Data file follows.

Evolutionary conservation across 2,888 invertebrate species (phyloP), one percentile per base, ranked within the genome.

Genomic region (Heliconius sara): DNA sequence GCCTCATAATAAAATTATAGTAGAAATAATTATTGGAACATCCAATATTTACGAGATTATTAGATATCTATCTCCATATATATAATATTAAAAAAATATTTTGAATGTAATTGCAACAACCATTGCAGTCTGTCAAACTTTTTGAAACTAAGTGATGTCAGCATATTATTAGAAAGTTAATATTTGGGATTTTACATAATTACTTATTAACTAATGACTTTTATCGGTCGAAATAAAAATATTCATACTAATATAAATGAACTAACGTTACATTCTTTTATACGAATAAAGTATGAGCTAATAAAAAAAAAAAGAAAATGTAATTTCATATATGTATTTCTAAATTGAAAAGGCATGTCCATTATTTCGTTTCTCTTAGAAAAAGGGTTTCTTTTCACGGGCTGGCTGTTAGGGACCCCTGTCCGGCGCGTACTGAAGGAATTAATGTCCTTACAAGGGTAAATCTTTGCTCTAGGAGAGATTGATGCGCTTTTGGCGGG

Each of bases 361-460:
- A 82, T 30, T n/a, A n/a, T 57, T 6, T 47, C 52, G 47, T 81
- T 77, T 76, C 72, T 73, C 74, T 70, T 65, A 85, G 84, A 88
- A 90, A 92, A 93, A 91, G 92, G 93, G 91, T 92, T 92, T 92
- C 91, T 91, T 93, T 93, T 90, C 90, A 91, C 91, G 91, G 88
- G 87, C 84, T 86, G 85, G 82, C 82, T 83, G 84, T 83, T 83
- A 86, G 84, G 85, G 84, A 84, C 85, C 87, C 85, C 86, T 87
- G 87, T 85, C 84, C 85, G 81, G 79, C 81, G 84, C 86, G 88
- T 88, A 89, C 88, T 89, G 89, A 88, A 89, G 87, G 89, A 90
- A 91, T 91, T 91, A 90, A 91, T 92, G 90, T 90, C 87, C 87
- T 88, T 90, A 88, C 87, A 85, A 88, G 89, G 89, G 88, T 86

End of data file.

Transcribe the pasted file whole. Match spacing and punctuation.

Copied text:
Evolutionary conservation across 2,888 invertebrate species (phyloP), one percentile per base, ranked within the genome.

Genomic region (Heliconius sara): DNA sequence GCCTCATAATAAAATTATAGTAGAAATAATTATTGGAACATCCAATATTTACGAGATTATTAGATATCTATCTCCATATATATAATATTAAAAAAATATTTTGAATGTAATTGCAACAACCATTGCAGTCTGTCAAACTTTTTGAAACTAAGTGATGTCAGCATATTATTAGAAAGTTAATATTTGGGATTTTACATAATTACTTATTAACTAATGACTTTTATCGGTCGAAATAAAAATATTCATACTAATATAAATGAACTAACGTTACATTCTTTTATACGAATAAAGTATGAGCTAATAAAAAAAAAAAGAAAATGTAATTTCATATATGTATTTCTAAATTGAAAAGGCATGTCCATTATTTCGTTTCTCTTAGAAAAAGGGTTTCTTTTCACGGGCTGGCTGTTAGGGACCCCTGTCCGGCGCGTACTGAAGGAATTAATGTCCTTACAAGGGTAAATCTTTGCTCTAGGAGAGATTGATGCGCTTTTGGCGGG

Each of bases 361-460:
- A 82, T 30, T n/a, A n/a, T 57, T 6, T 47, C 52, G 47, T 81
- T 77, T 76, C 72, T 73, C 74, T 70, T 65, A 85, G 84, A 88
- A 90, A 92, A 93, A 91, G 92, G 93, G 91, T 92, T 92, T 92
- C 91, T 91, T 93, T 93, T 90, C 90, A 91, C 91, G 91, G 88
- G 87, C 84, T 86, G 85, G 82, C 82, T 83, G 84, T 83, T 83
- A 86, G 84, G 85, G 84, A 84, C 85, C 87, C 85, C 86, T 87
- G 87, T 85, C 84, C 85, G 81, G 79, C 81, G 84, C 86, G 88
- T 88, A 89, C 88, T 89, G 89, A 88, A 89, G 87, G 89, A 90
- A 91, T 91, T 91, A 90, A 91, T 92, G 90, T 90, C 87, C 87
- T 88, T 90, A 88, C 87, A 85, A 88, G 89, G 89, G 88, T 86